A fortunate Life – A B Facey: An extraordinary autobiography written an “ordinary” man, Albert B Facey. It begins before the turn of the century when AB Facey was a young boy, his father dies, and he is abandoned by his mother at the age of two. Living with his grandmother, he was working on the land by eight. The book follows him and his life growing in rural Western Australia, the many jobs he had. Enlisting in the Australian army and his experiences in Gallipoli during World War 1, and his life in Australia after returning from war. This is a modern classic that is studied as part of the high school curriculum and is a fascinating read giving us an insight of life in early Australia.
Boy Swallows Universe – Trent Dalton: The first time I heard about this book was when I was listening to a radio interview with the author, Trent Dalton. He was talking about the inspiration behind the book and the fact that it is based on his own childhood and experiences living in the Brisbane suburbs. A word of warning with this one, it is gritty and delves into the darker side of drugs and violence, not to mention the swear words used frequently. In saying that, this book has remained in the top 10 selling books in Australia for over 12 months and has won multiple awards. Boy Swallows Universe is set in the 1980’s and 1990’s in Brisbane, Australia, It is a coming of age story of a boy growing up in a poor suburb, surrounded by poverty, drugs, violence and crime. All Eli Bell wants to do is grow up and be a journalist…and a good person. It is a dark story but also full of hope and love with a touch of humour. With gritty descriptions of the suburbs it has a distinct Australian feel to it.
The Dry – Jane Harper: A crime mystery novel and book one in the Aaron Falk series. It is set in a present-day farming town in rural Australia which is in the midst of the worst drought in living memory. A farming family is found dead in an apparent murder/suicide and Federal Police Detective Aaron Falk reluctantly returns to his hometown to farewell his childhood friend. However, there are many unanswered questions and when his friends’ parents beg him for help, Detective Falk finds himself investigating his friend’s death. Long buried secrets begin to surface and threaten to be revealed along with new secrets.
Follow the Rabbit-Proof Fence – Doris Pilkington: Based on a true story set in the 1930’s in Western Australia. It was written by the daughter of the eldest girl, Molly (who was a child of mixed race or “half-caste” as her mother was aboriginal, and her father was white). It is set at the time where the Australian Government could take mixed race children from their families and place them in a white household to be “made” white (now known as the Stolen Generation). This story follows the 3 “half-caste” aboriginal girls 8, 11 and 15, who run away from settlement that they have been placed with and make a long, arduous trek up north to find their families following the rabbit-proof fence, a symbol of love, home and security. This book was also made into a feature film called “The Rabbit Proof Fence” in 2002.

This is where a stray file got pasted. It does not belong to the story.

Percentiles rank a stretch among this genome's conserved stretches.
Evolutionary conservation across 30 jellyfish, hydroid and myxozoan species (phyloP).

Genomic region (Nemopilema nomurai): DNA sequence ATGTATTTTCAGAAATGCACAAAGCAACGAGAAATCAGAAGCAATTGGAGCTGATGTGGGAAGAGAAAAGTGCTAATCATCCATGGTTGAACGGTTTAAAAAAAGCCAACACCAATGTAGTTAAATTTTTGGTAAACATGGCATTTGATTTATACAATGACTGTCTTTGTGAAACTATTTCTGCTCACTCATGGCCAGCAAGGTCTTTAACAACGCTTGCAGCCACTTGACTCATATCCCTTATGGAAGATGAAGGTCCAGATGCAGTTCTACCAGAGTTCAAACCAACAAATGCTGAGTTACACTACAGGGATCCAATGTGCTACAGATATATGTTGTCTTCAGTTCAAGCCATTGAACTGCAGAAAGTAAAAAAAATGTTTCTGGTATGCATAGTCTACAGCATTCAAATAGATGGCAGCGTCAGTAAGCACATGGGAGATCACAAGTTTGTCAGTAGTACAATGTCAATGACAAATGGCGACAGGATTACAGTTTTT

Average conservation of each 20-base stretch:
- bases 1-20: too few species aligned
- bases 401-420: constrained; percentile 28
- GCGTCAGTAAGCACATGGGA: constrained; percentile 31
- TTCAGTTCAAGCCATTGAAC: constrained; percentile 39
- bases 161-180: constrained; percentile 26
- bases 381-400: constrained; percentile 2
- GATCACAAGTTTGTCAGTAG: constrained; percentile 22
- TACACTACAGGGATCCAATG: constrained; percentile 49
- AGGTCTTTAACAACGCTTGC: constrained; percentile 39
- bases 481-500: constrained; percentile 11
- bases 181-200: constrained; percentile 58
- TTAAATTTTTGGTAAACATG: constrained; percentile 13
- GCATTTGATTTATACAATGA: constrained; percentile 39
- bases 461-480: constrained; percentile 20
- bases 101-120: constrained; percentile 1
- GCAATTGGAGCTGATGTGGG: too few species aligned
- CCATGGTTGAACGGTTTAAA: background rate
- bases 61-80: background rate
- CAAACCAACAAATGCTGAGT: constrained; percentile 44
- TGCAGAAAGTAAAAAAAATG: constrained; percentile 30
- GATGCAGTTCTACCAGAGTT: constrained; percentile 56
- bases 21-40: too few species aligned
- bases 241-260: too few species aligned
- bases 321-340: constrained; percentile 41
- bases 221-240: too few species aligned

The Complete Poems of Banjo Paterson. There is something about the poems of Banjo Paterson! Banjo Paterson is Australia’s best known and most loved bush poet. His poems describe life at the turn of the century for those living in the bush dealing with summer droughts while droving cattle or rescuing horses who escaped to run with the wild brumbies. He also touches on life on the front line in World War one. He wrote many poems, his most famous being The Man from Snowy River, Clancy of the Overflow and Australia’s unofficial anthem Waltzing Matilda. In 1983 Slim Dusty’s rendition of Waltzing Matilda was the first song ever to be broadcast from astronauts to earth. Banjo Paterson’s face can be seen on the Australian $10 note along with the brumbies from the poem The Man from Snowy River. And the Man from Snowy River has been made into a feature film (1982) and the poem was also performed as part of the opening ceremony of the 2000 Sydney Olympics. There is a YouTube video of actor Jack Thompson doing an amazing reading of Clancy of the Overflow, one of my favourites!
I hope some of these titles have caught your eye! Enjoy opening the door to another place…. and possibly another time! I hope you are transported somewhere exciting and fun this summer, even if is while sitting in your favourite reading spot at home. Enjoy the journey.
Happy Reading, Nic